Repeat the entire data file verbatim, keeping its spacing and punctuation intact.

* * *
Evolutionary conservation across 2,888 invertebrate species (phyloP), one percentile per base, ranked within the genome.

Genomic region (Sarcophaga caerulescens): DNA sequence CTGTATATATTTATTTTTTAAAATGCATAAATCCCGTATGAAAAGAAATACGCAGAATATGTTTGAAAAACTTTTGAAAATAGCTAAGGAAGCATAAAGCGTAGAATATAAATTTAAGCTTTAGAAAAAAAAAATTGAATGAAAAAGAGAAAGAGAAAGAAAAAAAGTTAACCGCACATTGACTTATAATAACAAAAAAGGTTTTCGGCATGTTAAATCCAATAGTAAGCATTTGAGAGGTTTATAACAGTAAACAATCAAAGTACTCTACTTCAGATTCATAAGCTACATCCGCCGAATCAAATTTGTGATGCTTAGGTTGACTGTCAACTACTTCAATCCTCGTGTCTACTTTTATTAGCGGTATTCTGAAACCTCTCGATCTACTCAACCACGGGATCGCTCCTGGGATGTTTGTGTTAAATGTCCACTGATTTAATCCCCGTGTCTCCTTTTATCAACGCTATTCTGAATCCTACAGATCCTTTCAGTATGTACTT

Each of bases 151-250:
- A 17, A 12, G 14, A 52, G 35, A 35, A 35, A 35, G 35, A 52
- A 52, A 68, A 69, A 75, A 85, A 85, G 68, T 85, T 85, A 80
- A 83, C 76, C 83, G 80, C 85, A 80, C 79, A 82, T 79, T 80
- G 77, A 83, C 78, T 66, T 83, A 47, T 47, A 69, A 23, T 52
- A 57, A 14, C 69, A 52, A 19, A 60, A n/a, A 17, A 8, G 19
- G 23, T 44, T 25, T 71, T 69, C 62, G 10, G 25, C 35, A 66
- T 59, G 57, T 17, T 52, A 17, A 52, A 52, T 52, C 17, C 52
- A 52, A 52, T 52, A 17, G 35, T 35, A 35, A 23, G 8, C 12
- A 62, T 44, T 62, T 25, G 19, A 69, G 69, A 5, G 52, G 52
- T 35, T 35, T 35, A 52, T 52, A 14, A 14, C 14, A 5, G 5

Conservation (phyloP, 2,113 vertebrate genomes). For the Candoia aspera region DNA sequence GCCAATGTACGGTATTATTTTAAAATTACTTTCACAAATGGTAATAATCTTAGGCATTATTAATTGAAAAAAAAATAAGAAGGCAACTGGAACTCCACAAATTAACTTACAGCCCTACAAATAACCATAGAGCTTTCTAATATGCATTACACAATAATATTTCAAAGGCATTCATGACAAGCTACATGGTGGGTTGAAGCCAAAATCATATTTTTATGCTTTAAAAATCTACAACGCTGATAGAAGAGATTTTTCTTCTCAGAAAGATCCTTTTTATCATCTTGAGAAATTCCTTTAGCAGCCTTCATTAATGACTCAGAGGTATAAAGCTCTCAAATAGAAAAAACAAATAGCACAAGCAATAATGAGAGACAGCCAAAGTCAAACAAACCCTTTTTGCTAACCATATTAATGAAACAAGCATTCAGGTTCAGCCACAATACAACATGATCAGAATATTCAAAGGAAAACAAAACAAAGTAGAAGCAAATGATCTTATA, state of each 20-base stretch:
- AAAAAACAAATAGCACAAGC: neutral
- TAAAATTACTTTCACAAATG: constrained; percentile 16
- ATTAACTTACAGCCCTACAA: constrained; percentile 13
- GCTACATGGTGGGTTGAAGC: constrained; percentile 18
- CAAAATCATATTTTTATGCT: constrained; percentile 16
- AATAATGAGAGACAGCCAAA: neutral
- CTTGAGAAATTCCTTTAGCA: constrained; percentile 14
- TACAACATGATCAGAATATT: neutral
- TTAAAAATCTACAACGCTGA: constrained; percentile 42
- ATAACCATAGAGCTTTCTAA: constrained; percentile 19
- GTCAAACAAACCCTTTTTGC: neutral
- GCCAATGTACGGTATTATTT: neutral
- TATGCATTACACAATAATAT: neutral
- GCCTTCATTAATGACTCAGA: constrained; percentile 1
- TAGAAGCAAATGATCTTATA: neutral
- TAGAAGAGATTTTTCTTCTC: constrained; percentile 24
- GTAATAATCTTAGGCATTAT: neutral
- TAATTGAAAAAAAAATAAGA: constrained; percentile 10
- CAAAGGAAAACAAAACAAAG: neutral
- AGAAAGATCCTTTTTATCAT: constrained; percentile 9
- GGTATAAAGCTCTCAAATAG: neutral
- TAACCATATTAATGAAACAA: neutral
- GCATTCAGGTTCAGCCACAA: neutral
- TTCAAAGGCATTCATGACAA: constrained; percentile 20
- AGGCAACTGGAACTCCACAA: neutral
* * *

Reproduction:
Evolutionary conservation across 2,888 invertebrate species (phyloP), one percentile per base, ranked within the genome.

Genomic region (Sarcophaga caerulescens): DNA sequence CTGTATATATTTATTTTTTAAAATGCATAAATCCCGTATGAAAAGAAATACGCAGAATATGTTTGAAAAACTTTTGAAAATAGCTAAGGAAGCATAAAGCGTAGAATATAAATTTAAGCTTTAGAAAAAAAAAATTGAATGAAAAAGAGAAAGAGAAAGAAAAAAAGTTAACCGCACATTGACTTATAATAACAAAAAAGGTTTTCGGCATGTTAAATCCAATAGTAAGCATTTGAGAGGTTTATAACAGTAAACAATCAAAGTACTCTACTTCAGATTCATAAGCTACATCCGCCGAATCAAATTTGTGATGCTTAGGTTGACTGTCAACTACTTCAATCCTCGTGTCTACTTTTATTAGCGGTATTCTGAAACCTCTCGATCTACTCAACCACGGGATCGCTCCTGGGATGTTTGTGTTAAATGTCCACTGATTTAATCCCCGTGTCTCCTTTTATCAACGCTATTCTGAATCCTACAGATCCTTTCAGTATGTACTT

Each of bases 151-250:
- A 17, A 12, G 14, A 52, G 35, A 35, A 35, A 35, G 35, A 52
- A 52, A 68, A 69, A 75, A 85, A 85, G 68, T 85, T 85, A 80
- A 83, C 76, C 83, G 80, C 85, A 80, C 79, A 82, T 79, T 80
- G 77, A 83, C 78, T 66, T 83, A 47, T 47, A 69, A 23, T 52
- A 57, A 14, C 69, A 52, A 19, A 60, A n/a, A 17, A 8, G 19
- G 23, T 44, T 25, T 71, T 69, C 62, G 10, G 25, C 35, A 66
- T 59, G 57, T 17, T 52, A 17, A 52, A 52, T 52, C 17, C 52
- A 52, A 52, T 52, A 17, G 35, T 35, A 35, A 23, G 8, C 12
- A 62, T 44, T 62, T 25, G 19, A 69, G 69, A 5, G 52, G 52
- T 35, T 35, T 35, A 52, T 52, A 14, A 14, C 14, A 5, G 5

Conservation (phyloP, 2,113 vertebrate genomes). For the Candoia aspera region DNA sequence GCCAATGTACGGTATTATTTTAAAATTACTTTCACAAATGGTAATAATCTTAGGCATTATTAATTGAAAAAAAAATAAGAAGGCAACTGGAACTCCACAAATTAACTTACAGCCCTACAAATAACCATAGAGCTTTCTAATATGCATTACACAATAATATTTCAAAGGCATTCATGACAAGCTACATGGTGGGTTGAAGCCAAAATCATATTTTTATGCTTTAAAAATCTACAACGCTGATAGAAGAGATTTTTCTTCTCAGAAAGATCCTTTTTATCATCTTGAGAAATTCCTTTAGCAGCCTTCATTAATGACTCAGAGGTATAAAGCTCTCAAATAGAAAAAACAAATAGCACAAGCAATAATGAGAGACAGCCAAAGTCAAACAAACCCTTTTTGCTAACCATATTAATGAAACAAGCATTCAGGTTCAGCCACAATACAACATGATCAGAATATTCAAAGGAAAACAAAACAAAGTAGAAGCAAATGATCTTATA, state of each 20-base stretch:
- AAAAAACAAATAGCACAAGC: neutral
- TAAAATTACTTTCACAAATG: constrained; percentile 16
- ATTAACTTACAGCCCTACAA: constrained; percentile 13
- GCTACATGGTGGGTTGAAGC: constrained; percentile 18
- CAAAATCATATTTTTATGCT: constrained; percentile 16
- AATAATGAGAGACAGCCAAA: neutral
- CTTGAGAAATTCCTTTAGCA: constrained; percentile 14
- TACAACATGATCAGAATATT: neutral
- TTAAAAATCTACAACGCTGA: constrained; percentile 42
- ATAACCATAGAGCTTTCTAA: constrained; percentile 19
- GTCAAACAAACCCTTTTTGC: neutral
- GCCAATGTACGGTATTATTT: neutral
- TATGCATTACACAATAATAT: neutral
- GCCTTCATTAATGACTCAGA: constrained; percentile 1
- TAGAAGCAAATGATCTTATA: neutral
- TAGAAGAGATTTTTCTTCTC: constrained; percentile 24
- GTAATAATCTTAGGCATTAT: neutral
- TAATTGAAAAAAAAATAAGA: constrained; percentile 10
- CAAAGGAAAACAAAACAAAG: neutral
- AGAAAGATCCTTTTTATCAT: constrained; percentile 9
- GGTATAAAGCTCTCAAATAG: neutral
- TAACCATATTAATGAAACAA: neutral
- GCATTCAGGTTCAGCCACAA: neutral
- TTCAAAGGCATTCATGACAA: constrained; percentile 20
- AGGCAACTGGAACTCCACAA: neutral